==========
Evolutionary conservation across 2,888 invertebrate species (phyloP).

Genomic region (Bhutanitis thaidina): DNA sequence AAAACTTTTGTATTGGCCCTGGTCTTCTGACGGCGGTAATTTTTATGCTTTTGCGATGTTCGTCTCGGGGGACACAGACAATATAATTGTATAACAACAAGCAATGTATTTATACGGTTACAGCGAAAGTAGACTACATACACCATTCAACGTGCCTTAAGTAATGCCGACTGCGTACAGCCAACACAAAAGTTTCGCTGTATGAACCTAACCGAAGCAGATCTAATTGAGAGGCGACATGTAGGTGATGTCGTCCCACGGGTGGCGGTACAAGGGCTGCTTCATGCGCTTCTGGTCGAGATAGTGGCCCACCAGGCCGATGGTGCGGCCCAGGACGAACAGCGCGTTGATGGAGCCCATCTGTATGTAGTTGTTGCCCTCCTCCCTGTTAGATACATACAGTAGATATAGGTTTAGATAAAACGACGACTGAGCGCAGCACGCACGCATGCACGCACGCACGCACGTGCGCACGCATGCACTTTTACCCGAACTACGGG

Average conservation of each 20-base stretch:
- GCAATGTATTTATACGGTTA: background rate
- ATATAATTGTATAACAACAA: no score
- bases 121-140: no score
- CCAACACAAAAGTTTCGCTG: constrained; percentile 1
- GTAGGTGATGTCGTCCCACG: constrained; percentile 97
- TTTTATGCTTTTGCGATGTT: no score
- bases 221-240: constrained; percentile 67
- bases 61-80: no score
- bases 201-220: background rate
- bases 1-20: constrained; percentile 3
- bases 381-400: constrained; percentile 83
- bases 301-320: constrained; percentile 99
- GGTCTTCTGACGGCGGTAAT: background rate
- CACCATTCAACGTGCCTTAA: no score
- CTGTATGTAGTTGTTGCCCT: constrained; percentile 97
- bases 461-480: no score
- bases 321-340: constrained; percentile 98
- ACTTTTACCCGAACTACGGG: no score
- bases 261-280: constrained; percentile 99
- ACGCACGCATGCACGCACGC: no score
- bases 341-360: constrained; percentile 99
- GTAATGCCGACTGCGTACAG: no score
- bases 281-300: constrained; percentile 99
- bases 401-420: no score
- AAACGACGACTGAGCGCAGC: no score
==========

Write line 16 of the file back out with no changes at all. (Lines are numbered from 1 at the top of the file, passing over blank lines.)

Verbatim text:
- GGTCTTCTGACGGCGGTAAT: background rate